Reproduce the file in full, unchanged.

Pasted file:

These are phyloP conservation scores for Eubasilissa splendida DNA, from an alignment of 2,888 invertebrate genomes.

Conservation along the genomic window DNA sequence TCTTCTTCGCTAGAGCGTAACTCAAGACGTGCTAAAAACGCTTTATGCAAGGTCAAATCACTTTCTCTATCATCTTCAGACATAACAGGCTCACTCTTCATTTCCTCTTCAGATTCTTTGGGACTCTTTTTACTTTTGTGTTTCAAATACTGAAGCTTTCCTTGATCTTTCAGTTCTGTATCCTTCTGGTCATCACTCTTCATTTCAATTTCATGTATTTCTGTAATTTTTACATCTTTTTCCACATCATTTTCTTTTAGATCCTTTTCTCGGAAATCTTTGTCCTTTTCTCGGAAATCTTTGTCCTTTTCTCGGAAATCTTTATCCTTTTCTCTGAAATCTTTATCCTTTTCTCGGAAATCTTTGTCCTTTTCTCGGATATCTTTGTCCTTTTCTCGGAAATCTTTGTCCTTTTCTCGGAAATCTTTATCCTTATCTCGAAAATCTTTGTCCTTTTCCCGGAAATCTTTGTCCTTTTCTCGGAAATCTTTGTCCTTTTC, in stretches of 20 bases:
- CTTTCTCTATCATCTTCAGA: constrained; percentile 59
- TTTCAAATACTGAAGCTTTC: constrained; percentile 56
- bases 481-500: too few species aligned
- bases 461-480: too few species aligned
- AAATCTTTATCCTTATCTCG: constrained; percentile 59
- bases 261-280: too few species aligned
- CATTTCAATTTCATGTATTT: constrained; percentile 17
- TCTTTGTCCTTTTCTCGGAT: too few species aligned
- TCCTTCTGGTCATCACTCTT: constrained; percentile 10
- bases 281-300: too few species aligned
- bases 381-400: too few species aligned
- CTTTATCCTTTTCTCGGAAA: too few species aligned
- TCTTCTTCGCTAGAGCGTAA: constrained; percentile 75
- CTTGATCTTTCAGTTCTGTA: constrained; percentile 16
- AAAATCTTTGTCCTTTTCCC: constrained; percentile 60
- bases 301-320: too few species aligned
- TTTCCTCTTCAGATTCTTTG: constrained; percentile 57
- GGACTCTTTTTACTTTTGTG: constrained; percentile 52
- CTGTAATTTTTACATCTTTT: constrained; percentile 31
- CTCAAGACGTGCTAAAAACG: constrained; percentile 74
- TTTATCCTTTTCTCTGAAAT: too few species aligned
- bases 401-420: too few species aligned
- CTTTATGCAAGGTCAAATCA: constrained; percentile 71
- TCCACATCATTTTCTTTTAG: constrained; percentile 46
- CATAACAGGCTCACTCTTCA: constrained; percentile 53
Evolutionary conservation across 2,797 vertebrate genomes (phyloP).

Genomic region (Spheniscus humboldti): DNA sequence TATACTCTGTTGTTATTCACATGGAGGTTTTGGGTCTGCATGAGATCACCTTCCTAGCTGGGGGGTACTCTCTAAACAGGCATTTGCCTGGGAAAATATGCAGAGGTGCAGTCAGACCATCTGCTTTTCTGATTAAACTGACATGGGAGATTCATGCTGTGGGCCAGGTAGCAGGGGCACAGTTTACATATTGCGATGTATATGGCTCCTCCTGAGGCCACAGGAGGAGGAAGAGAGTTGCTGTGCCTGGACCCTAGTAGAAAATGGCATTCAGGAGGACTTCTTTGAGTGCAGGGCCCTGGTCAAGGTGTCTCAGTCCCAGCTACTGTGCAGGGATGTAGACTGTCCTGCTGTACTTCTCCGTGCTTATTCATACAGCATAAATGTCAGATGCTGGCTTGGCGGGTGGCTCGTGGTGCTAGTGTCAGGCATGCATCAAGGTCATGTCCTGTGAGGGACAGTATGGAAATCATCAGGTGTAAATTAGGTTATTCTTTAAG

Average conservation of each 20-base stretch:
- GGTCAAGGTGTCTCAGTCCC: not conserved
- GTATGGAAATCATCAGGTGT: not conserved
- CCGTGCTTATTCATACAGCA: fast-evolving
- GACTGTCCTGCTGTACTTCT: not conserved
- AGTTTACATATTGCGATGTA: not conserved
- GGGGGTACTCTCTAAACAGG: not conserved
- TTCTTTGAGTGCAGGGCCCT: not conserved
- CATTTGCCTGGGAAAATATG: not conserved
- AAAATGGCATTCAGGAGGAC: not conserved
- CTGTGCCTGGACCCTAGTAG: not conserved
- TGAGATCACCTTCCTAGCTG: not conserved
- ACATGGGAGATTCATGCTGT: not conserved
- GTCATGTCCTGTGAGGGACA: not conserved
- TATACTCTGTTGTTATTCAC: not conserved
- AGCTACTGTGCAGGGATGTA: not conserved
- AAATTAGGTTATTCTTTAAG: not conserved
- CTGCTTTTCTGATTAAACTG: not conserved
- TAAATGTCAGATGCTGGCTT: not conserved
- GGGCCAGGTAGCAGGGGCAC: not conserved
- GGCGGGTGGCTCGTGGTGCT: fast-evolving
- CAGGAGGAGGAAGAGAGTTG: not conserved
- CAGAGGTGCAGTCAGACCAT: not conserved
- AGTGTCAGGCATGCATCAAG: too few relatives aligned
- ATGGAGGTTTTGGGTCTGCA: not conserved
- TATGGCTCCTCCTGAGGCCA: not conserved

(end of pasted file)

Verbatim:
These are phyloP conservation scores for Eubasilissa splendida DNA, from an alignment of 2,888 invertebrate genomes.

Conservation along the genomic window DNA sequence TCTTCTTCGCTAGAGCGTAACTCAAGACGTGCTAAAAACGCTTTATGCAAGGTCAAATCACTTTCTCTATCATCTTCAGACATAACAGGCTCACTCTTCATTTCCTCTTCAGATTCTTTGGGACTCTTTTTACTTTTGTGTTTCAAATACTGAAGCTTTCCTTGATCTTTCAGTTCTGTATCCTTCTGGTCATCACTCTTCATTTCAATTTCATGTATTTCTGTAATTTTTACATCTTTTTCCACATCATTTTCTTTTAGATCCTTTTCTCGGAAATCTTTGTCCTTTTCTCGGAAATCTTTGTCCTTTTCTCGGAAATCTTTATCCTTTTCTCTGAAATCTTTATCCTTTTCTCGGAAATCTTTGTCCTTTTCTCGGATATCTTTGTCCTTTTCTCGGAAATCTTTGTCCTTTTCTCGGAAATCTTTATCCTTATCTCGAAAATCTTTGTCCTTTTCCCGGAAATCTTTGTCCTTTTCTCGGAAATCTTTGTCCTTTTC, in stretches of 20 bases:
- CTTTCTCTATCATCTTCAGA: constrained; percentile 59
- TTTCAAATACTGAAGCTTTC: constrained; percentile 56
- bases 481-500: too few species aligned
- bases 461-480: too few species aligned
- AAATCTTTATCCTTATCTCG: constrained; percentile 59
- bases 261-280: too few species aligned
- CATTTCAATTTCATGTATTT: constrained; percentile 17
- TCTTTGTCCTTTTCTCGGAT: too few species aligned
- TCCTTCTGGTCATCACTCTT: constrained; percentile 10
- bases 281-300: too few species aligned
- bases 381-400: too few species aligned
- CTTTATCCTTTTCTCGGAAA: too few species aligned
- TCTTCTTCGCTAGAGCGTAA: constrained; percentile 75
- CTTGATCTTTCAGTTCTGTA: constrained; percentile 16
- AAAATCTTTGTCCTTTTCCC: constrained; percentile 60
- bases 301-320: too few species aligned
- TTTCCTCTTCAGATTCTTTG: constrained; percentile 57
- GGACTCTTTTTACTTTTGTG: constrained; percentile 52
- CTGTAATTTTTACATCTTTT: constrained; percentile 31
- CTCAAGACGTGCTAAAAACG: constrained; percentile 74
- TTTATCCTTTTCTCTGAAAT: too few species aligned
- bases 401-420: too few species aligned
- CTTTATGCAAGGTCAAATCA: constrained; percentile 71
- TCCACATCATTTTCTTTTAG: constrained; percentile 46
- CATAACAGGCTCACTCTTCA: constrained; percentile 53
Evolutionary conservation across 2,797 vertebrate genomes (phyloP).

Genomic region (Spheniscus humboldti): DNA sequence TATACTCTGTTGTTATTCACATGGAGGTTTTGGGTCTGCATGAGATCACCTTCCTAGCTGGGGGGTACTCTCTAAACAGGCATTTGCCTGGGAAAATATGCAGAGGTGCAGTCAGACCATCTGCTTTTCTGATTAAACTGACATGGGAGATTCATGCTGTGGGCCAGGTAGCAGGGGCACAGTTTACATATTGCGATGTATATGGCTCCTCCTGAGGCCACAGGAGGAGGAAGAGAGTTGCTGTGCCTGGACCCTAGTAGAAAATGGCATTCAGGAGGACTTCTTTGAGTGCAGGGCCCTGGTCAAGGTGTCTCAGTCCCAGCTACTGTGCAGGGATGTAGACTGTCCTGCTGTACTTCTCCGTGCTTATTCATACAGCATAAATGTCAGATGCTGGCTTGGCGGGTGGCTCGTGGTGCTAGTGTCAGGCATGCATCAAGGTCATGTCCTGTGAGGGACAGTATGGAAATCATCAGGTGTAAATTAGGTTATTCTTTAAG

Average conservation of each 20-base stretch:
- GGTCAAGGTGTCTCAGTCCC: not conserved
- GTATGGAAATCATCAGGTGT: not conserved
- CCGTGCTTATTCATACAGCA: fast-evolving
- GACTGTCCTGCTGTACTTCT: not conserved
- AGTTTACATATTGCGATGTA: not conserved
- GGGGGTACTCTCTAAACAGG: not conserved
- TTCTTTGAGTGCAGGGCCCT: not conserved
- CATTTGCCTGGGAAAATATG: not conserved
- AAAATGGCATTCAGGAGGAC: not conserved
- CTGTGCCTGGACCCTAGTAG: not conserved
- TGAGATCACCTTCCTAGCTG: not conserved
- ACATGGGAGATTCATGCTGT: not conserved
- GTCATGTCCTGTGAGGGACA: not conserved
- TATACTCTGTTGTTATTCAC: not conserved
- AGCTACTGTGCAGGGATGTA: not conserved
- AAATTAGGTTATTCTTTAAG: not conserved
- CTGCTTTTCTGATTAAACTG: not conserved
- TAAATGTCAGATGCTGGCTT: not conserved
- GGGCCAGGTAGCAGGGGCAC: not conserved
- GGCGGGTGGCTCGTGGTGCT: fast-evolving
- CAGGAGGAGGAAGAGAGTTG: not conserved
- CAGAGGTGCAGTCAGACCAT: not conserved
- AGTGTCAGGCATGCATCAAG: too few relatives aligned
- ATGGAGGTTTTGGGTCTGCA: not conserved
- TATGGCTCCTCCTGAGGCCA: not conserved